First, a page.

Sink or Swim, Social Media Pulls Out to Sea

In September I interviewed Rebecca Scritchfield, a Registered Dietitian who has a Washington DC based private practice.  I used the interview to write this article for the All Access Internship's October newsletter, which published last week.  All Access Internships is an online community for dietetic students and dietetic interns.  (They have some awesome resources for the dietetic internship application process.)  Even though I wrote this article for a dietetics student audience, I think the benefits of social media can apply to all professions.  
Read the article here, or go to the AAI website to see the full October newsletter.

Sink or Swim, Social Media Pulls Out to Sea
Imagine one enormous room with a host of dietitians, a crowd of dietetic interns, and a gathering of dietetic students.  Now imagine the multiple-noisy-animated conversations filled with nutrition news, recipe swapping, career advice and DI suggestions as everyone talks together.   That is the place to be!  Bingo: that is social media.
What is social media, and how can I get involved?  It seems overwhelming.  Help!  Thankfully Rebecca Scritchfield is here to translate.  Rebecca is a Registered Dietitian in Washington D.C.  She has her own private practice specializing in sports nutrition and weight management.  Rebecca is a certified Health and Fitness Specialist and also holds a Masters degree in Communications from Johns Hopkins University.  During her Masters program in 2007 she started a blog for one of her classes (Balanced Health and Nutrition).  Since then Rebecca has continued blogging and has been steadily building her social media presence.
According to Rebecca, social media refers to specific mediums (such as text, photos, and videos) through which people interact.  She shares, “Social media requires two-way collaboration.  A website is one-way.  But a blog is engaging, and readers can become participants.  Twitter [allows] people to follow each other.  In social media we all connect and generate content [together].”
You may be thinking, “Sounds swell, but I’m only a student.”  No no no!  Rebecca stresses, “It’s never too early to get started.  If you know how to send an email, then technically you are involved in social media already.  No need to wait for a job or a dietetic internship.”  
If you’re still wading in the shallow end, let me splash a little more encouragement.  Number one. The world is online, and as future dietitians we must ensure that our profession stays at the forefront.  It’s time to get tech savvy so we can market new skills and fresh ideas in the field of nutrition.  Number two.  Social media offers a chance to be known.  Connect with experts in your areas of interest and keep in touch with classmates and peers.  Social media has upgraded the art of networking.   It’s free, it’s convenient, and it’s an ocean of opportunity at your disposal.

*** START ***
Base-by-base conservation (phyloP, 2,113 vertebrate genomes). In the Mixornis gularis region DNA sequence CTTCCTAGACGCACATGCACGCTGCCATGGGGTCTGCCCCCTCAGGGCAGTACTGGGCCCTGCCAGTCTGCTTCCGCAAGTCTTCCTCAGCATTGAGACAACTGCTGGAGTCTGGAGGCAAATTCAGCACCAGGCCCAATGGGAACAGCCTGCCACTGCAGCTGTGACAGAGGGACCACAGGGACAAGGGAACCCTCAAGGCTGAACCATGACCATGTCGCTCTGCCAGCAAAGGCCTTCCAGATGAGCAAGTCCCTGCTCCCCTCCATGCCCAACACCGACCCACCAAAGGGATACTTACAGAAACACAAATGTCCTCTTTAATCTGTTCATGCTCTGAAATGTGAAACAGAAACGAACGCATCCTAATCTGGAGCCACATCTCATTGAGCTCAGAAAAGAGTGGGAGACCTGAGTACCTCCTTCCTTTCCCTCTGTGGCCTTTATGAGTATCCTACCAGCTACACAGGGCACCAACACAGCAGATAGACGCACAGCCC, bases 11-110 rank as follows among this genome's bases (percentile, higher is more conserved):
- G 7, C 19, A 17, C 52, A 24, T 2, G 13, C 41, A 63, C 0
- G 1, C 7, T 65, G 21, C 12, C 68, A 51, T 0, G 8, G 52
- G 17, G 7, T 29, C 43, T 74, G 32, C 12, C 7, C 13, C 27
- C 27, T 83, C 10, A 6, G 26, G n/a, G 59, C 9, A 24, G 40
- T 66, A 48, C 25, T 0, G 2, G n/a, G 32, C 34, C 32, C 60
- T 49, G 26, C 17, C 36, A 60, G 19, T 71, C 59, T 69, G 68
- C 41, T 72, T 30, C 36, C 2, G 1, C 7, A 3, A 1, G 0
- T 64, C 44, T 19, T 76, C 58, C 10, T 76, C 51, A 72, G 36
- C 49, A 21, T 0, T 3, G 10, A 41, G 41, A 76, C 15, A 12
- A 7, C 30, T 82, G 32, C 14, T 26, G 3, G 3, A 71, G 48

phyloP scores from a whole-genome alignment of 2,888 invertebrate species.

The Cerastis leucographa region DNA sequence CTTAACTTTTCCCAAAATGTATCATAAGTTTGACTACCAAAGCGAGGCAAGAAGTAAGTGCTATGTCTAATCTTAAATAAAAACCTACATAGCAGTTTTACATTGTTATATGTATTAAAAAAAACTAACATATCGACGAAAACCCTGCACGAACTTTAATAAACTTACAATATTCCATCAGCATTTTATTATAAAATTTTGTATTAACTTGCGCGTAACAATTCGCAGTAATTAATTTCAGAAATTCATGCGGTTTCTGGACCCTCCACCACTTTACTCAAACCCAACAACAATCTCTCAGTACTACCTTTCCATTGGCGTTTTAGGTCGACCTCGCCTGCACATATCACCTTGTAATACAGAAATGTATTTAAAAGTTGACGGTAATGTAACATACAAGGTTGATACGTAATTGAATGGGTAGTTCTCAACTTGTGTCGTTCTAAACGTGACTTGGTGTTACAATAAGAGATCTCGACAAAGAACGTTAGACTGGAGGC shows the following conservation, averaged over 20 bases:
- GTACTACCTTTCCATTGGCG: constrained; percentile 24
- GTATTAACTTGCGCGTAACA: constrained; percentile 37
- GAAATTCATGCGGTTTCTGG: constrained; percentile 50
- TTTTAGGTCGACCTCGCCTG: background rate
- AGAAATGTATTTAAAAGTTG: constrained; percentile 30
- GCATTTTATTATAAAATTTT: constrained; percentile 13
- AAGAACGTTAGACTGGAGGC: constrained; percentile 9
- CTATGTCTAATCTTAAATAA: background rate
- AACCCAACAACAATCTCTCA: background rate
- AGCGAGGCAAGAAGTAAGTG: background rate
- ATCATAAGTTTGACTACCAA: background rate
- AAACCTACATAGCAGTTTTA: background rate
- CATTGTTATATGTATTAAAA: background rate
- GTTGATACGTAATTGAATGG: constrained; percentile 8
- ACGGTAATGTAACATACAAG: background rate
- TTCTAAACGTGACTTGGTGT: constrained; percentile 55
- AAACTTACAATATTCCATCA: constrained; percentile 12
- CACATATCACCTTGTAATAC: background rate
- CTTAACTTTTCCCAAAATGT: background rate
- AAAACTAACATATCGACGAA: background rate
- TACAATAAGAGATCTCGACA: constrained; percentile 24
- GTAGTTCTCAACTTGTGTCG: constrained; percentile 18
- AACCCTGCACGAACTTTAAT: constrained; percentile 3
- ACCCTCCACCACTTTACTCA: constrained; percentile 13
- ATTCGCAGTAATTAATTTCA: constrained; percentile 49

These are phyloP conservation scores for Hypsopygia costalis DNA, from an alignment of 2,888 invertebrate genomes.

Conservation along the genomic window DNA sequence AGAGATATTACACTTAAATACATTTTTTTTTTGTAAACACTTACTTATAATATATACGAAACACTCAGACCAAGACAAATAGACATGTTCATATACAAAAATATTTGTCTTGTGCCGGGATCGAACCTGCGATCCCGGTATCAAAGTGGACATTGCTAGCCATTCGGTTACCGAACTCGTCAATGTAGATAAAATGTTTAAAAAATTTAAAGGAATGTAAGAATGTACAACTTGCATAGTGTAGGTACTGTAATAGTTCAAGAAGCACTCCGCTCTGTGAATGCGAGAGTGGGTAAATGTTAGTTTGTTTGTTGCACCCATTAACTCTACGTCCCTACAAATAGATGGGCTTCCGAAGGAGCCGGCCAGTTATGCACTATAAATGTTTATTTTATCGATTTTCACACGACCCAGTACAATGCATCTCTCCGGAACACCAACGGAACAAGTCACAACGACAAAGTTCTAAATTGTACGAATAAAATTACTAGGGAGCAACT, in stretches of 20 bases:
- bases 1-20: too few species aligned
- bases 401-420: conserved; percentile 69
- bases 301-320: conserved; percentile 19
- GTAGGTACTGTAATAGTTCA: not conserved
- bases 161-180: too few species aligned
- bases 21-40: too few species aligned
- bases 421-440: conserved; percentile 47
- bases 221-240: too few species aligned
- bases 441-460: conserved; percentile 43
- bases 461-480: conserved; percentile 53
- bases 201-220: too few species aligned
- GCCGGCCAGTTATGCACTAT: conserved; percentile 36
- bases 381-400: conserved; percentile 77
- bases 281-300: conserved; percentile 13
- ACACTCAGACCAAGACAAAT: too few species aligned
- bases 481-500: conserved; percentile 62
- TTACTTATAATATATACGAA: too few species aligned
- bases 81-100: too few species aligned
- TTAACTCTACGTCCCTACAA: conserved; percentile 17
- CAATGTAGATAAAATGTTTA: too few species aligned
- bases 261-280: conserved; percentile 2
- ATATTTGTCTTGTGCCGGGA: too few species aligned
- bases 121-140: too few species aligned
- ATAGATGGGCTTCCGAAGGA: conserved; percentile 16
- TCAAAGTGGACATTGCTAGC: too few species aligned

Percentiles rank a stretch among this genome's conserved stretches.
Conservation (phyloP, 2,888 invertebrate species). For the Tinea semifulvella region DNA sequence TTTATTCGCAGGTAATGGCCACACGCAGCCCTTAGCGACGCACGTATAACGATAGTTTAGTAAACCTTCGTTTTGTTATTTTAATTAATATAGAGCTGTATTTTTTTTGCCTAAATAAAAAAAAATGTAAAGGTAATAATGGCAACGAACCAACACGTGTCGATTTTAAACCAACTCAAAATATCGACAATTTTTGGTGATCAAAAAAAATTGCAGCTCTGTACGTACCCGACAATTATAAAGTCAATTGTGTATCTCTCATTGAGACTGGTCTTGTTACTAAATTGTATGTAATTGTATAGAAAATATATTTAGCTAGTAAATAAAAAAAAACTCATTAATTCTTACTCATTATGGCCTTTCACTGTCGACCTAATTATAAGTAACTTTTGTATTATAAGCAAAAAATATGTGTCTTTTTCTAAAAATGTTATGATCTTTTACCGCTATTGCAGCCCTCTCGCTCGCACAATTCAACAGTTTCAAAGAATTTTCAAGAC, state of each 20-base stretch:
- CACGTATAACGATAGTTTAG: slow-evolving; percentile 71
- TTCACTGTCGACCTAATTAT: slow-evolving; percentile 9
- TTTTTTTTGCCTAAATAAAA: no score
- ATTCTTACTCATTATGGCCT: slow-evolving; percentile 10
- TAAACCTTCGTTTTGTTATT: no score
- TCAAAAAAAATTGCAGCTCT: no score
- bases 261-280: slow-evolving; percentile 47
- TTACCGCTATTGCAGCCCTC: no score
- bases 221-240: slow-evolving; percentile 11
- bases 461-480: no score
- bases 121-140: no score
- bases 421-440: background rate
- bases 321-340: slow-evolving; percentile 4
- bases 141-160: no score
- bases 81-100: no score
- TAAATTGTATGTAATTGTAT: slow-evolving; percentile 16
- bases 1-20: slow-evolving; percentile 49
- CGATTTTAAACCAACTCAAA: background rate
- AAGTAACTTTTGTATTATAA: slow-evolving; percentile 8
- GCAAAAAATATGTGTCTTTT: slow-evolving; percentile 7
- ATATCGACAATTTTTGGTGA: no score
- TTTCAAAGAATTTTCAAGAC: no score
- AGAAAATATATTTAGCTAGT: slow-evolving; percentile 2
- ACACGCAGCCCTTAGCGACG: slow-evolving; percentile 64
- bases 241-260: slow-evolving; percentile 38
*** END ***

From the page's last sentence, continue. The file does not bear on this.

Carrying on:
Are you wondering how to start your social media presence?  Just dive in.
Here are three tips from Rebecca to push you over the edge:
1. Be an Explorer.  Find organizations on Facebook, follow professionals on Twitter, and post your resume on LinkedIn.  Read blogs, listen to podcasts, and post comments.  As a student, this is the time to experiment with the tools of social media. 
2. Try Guest Blogging. If you have been following a certain blog and commenting, then this may be easier.  Introduce yourself and offer to write something.  Don’t expect to get paid.  Test the waters; you might enjoy it.
3. Create Your Own Blog.  If you’re passionate about something, have an opinion, and like to write, then maybe it’s time to swim further and create a blog.  Realize that a blog is essentially your own personal space on the world wide web.  Exciting! Evaluate the time commitment, and plan to set aside at least 3 hours per week to write and comment.  

Rebecca concludes, “Social media is just a technology.  In the end it’s always about the relationships and networks and connections.  Social media merely allows you to catch a wider net in the relationships you can make.”  Thanks Rebecca! 
Dive into social media. The learning curve is steep, but it’s worth the plunge


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Disclaimer. I am not a Registered Dietitian yet. I provide nutrition information intended for the general public, not for the treatment of a specific medical condition. I try to use scientific research and reliable sources when forming my opinions and messages.
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